President Barack Obama reportedly will not meet with NATO's new secretary general when he is in Washington this week, despite requests from the alliance chief's staff for a get-together.
Bloomberg View reported Tuesday that Jens Stoltenberg's office requested a meeting with Obama in advance of his scheduled visit, but did not receive any response from the White House. Instead, Bloomberg View reported that Stoltenberg had to settle for a last-minute meeting with Defense Secretary Ashton Carter.
The White House on Wednesday dismissed the report about the snub as inaccurate.
"Those reports are entirely false," Press Secretary Josh Earnest said.
Earnest also said the White House has been in touch with Stoltenberg's office and dismissed the assertion that Carter was a late fill-in because Obama was too busy.
Stoltenberg is scheduled to be in Washington through Thursday, primarily so he can attend a strategic brainstorming session involving military officials and experts from the U.S. and NATO.
Stoltenberg, who replaced Anders Fogh Rasmussen as head of the world's largest military alliance in October, was able to meet with Canadian Prime Minister Stephen Harper Monday, the day before Harper announced that Canada would expand its participation in the U.S.-led military campaign against ISIS in Iraq and Syria.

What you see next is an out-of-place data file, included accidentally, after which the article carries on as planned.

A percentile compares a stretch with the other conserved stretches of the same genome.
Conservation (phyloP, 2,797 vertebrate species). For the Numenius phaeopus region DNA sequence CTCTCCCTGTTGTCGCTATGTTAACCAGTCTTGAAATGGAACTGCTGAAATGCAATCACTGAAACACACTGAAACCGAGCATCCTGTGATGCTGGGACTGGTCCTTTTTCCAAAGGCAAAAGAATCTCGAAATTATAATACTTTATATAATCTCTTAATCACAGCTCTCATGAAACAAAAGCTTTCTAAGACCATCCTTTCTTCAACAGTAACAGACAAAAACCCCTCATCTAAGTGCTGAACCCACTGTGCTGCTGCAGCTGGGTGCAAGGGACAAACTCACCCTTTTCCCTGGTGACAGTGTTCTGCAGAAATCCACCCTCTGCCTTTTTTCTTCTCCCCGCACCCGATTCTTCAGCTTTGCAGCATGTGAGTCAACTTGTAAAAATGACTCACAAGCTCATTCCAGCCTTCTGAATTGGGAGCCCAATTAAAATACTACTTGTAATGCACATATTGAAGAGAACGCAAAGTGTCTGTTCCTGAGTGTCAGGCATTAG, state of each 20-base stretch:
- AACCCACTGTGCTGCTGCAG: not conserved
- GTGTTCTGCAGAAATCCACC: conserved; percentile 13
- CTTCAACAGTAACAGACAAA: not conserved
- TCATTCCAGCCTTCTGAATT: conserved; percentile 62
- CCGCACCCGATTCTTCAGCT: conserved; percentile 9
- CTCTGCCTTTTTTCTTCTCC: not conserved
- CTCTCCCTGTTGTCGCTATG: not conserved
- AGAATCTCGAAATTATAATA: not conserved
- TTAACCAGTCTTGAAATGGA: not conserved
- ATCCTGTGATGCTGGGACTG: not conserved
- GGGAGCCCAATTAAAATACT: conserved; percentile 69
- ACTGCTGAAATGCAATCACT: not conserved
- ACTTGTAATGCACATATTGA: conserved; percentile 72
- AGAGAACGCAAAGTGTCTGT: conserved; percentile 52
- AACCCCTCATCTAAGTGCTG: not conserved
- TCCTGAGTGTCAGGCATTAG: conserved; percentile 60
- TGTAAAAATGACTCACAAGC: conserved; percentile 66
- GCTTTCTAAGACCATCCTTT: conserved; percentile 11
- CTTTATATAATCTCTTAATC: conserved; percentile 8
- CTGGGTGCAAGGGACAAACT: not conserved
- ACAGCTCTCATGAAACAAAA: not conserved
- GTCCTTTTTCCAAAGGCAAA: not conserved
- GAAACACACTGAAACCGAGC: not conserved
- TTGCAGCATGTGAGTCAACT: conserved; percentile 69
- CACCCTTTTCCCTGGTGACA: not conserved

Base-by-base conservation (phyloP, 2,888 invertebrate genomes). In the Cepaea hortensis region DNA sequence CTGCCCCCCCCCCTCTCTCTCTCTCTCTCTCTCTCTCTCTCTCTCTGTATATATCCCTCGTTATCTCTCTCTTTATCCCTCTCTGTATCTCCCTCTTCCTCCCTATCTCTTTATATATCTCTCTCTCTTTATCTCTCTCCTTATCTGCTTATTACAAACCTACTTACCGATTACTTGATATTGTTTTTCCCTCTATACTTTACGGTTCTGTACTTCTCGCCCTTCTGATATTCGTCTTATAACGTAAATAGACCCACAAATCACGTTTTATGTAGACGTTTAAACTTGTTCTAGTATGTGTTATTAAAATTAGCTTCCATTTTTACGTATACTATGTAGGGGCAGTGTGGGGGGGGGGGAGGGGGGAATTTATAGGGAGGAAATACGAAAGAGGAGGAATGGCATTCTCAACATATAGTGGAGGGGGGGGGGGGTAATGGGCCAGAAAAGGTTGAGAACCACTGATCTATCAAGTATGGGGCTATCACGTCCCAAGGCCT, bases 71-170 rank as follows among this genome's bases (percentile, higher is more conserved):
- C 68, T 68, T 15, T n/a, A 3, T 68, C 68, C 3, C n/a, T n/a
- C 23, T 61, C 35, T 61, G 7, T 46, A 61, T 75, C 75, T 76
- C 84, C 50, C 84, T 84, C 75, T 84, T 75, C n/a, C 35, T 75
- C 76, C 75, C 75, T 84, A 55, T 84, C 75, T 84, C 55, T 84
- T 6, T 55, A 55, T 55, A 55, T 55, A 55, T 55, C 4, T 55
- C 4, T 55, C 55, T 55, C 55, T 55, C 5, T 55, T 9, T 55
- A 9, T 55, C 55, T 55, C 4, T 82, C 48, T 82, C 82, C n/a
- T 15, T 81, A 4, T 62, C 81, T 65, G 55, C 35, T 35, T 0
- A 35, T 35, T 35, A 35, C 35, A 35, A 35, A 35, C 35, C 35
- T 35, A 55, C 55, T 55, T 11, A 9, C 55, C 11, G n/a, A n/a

The report of Obama's snub comes amid Russia's growing willingness to test NATO's military readiness. On Tuesday, NATO jets were scrambled after four Russian military planes were spotted flying over the Baltic Sea with their transponders turned off. Over the weekend, a Danish newspaper published remarks by the Russian ambassador to Denmark in which he hinted that Russian missiles could target Danish warships if Copenhagen joins NATO's missile defense system.
But the most far-reaching example of Russian belligerence came Tuesday, when Britain's Daily Telegraph reported that Moscow was preparing to lease 12 long-range bombers to Argentina in exchange for shipments of beef and wheat. The report comes after a round of rhetoric from Russian officials questioning Britain's claim to the Falkland Islands.
The Telegraph reports that Russia's ambassador to Britain, Alexander Yakovenko, compared a 2013 referendum in which 99.8 percent of Falklands inhabitants voted to remain part of the U.K. to last year's vote which formalized Crimea's annexation by Russia. Britain, along with the U.S. and NATO, denounced the Crimea referendum as a sham orchestrated by Moscow.
British Foreign Secretary Philip Hammond repeated those claims earlier this week, prompting the Russian embassy to respond, "In its rhetoric [the] Foreign Office applies one logic to the referendum in the Malvinas/Falklands, and a different one to the case of Crimea."
Alexei Pushkov, the head of the Duma’s committee of international affairs, was even more blunt in a Twitter message that read, in part, "Crimea has immeasurably more reason to be a part of Russia than the Falkland Islands to be part of the U.K."
The Russian position echoed remarks made last year by Argentina president Cristina de Kirchner, who said, "The Malvinas [Argentina's name for the archipelago] has always belonged to Argentina, the same way that Crimea also belonged to the Soviet Union until it was given to Ukraine."
On Tuesday, British Defense Secretary Michael Fallon said that Britain would send two Chinook troop-carrying helicopters and a new surface-to-air missile system to the islands.